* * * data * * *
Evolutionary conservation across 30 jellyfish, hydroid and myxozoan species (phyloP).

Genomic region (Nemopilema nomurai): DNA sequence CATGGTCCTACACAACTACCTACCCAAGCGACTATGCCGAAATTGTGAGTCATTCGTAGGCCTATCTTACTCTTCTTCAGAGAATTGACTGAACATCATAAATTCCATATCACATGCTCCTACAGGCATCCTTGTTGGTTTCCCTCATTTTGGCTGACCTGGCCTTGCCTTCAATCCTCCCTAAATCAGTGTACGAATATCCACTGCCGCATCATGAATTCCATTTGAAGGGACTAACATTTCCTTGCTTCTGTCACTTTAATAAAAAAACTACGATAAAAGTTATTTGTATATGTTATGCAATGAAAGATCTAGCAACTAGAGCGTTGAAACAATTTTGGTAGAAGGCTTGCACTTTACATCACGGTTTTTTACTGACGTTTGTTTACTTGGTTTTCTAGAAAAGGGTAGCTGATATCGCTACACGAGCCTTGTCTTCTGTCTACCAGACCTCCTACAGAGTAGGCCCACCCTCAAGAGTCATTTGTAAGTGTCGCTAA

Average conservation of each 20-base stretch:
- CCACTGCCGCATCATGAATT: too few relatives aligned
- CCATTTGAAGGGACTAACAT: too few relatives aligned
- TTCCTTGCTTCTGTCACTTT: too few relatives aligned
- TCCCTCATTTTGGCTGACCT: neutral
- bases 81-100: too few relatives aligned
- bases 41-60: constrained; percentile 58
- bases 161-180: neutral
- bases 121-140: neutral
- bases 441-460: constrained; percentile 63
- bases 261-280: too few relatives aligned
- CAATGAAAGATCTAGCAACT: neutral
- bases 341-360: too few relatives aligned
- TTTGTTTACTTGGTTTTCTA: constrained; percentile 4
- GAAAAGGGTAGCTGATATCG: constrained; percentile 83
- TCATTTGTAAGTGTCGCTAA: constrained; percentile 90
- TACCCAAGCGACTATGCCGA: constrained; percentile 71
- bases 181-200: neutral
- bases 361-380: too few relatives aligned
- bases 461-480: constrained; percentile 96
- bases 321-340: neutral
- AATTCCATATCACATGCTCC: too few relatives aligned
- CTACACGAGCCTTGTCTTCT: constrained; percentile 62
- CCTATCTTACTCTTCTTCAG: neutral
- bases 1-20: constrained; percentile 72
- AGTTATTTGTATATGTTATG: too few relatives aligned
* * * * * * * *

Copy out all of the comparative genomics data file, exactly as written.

Evolutionary conservation across 30 jellyfish, hydroid and myxozoan species (phyloP).

Genomic region (Nemopilema nomurai): DNA sequence CATGGTCCTACACAACTACCTACCCAAGCGACTATGCCGAAATTGTGAGTCATTCGTAGGCCTATCTTACTCTTCTTCAGAGAATTGACTGAACATCATAAATTCCATATCACATGCTCCTACAGGCATCCTTGTTGGTTTCCCTCATTTTGGCTGACCTGGCCTTGCCTTCAATCCTCCCTAAATCAGTGTACGAATATCCACTGCCGCATCATGAATTCCATTTGAAGGGACTAACATTTCCTTGCTTCTGTCACTTTAATAAAAAAACTACGATAAAAGTTATTTGTATATGTTATGCAATGAAAGATCTAGCAACTAGAGCGTTGAAACAATTTTGGTAGAAGGCTTGCACTTTACATCACGGTTTTTTACTGACGTTTGTTTACTTGGTTTTCTAGAAAAGGGTAGCTGATATCGCTACACGAGCCTTGTCTTCTGTCTACCAGACCTCCTACAGAGTAGGCCCACCCTCAAGAGTCATTTGTAAGTGTCGCTAA

Average conservation of each 20-base stretch:
- CCACTGCCGCATCATGAATT: too few relatives aligned
- CCATTTGAAGGGACTAACAT: too few relatives aligned
- TTCCTTGCTTCTGTCACTTT: too few relatives aligned
- TCCCTCATTTTGGCTGACCT: neutral
- bases 81-100: too few relatives aligned
- bases 41-60: constrained; percentile 58
- bases 161-180: neutral
- bases 121-140: neutral
- bases 441-460: constrained; percentile 63
- bases 261-280: too few relatives aligned
- CAATGAAAGATCTAGCAACT: neutral
- bases 341-360: too few relatives aligned
- TTTGTTTACTTGGTTTTCTA: constrained; percentile 4
- GAAAAGGGTAGCTGATATCG: constrained; percentile 83
- TCATTTGTAAGTGTCGCTAA: constrained; percentile 90
- TACCCAAGCGACTATGCCGA: constrained; percentile 71
- bases 181-200: neutral
- bases 361-380: too few relatives aligned
- bases 461-480: constrained; percentile 96
- bases 321-340: neutral
- AATTCCATATCACATGCTCC: too few relatives aligned
- CTACACGAGCCTTGTCTTCT: constrained; percentile 62
- CCTATCTTACTCTTCTTCAG: neutral
- bases 1-20: constrained; percentile 72
- AGTTATTTGTATATGTTATG: too few relatives aligned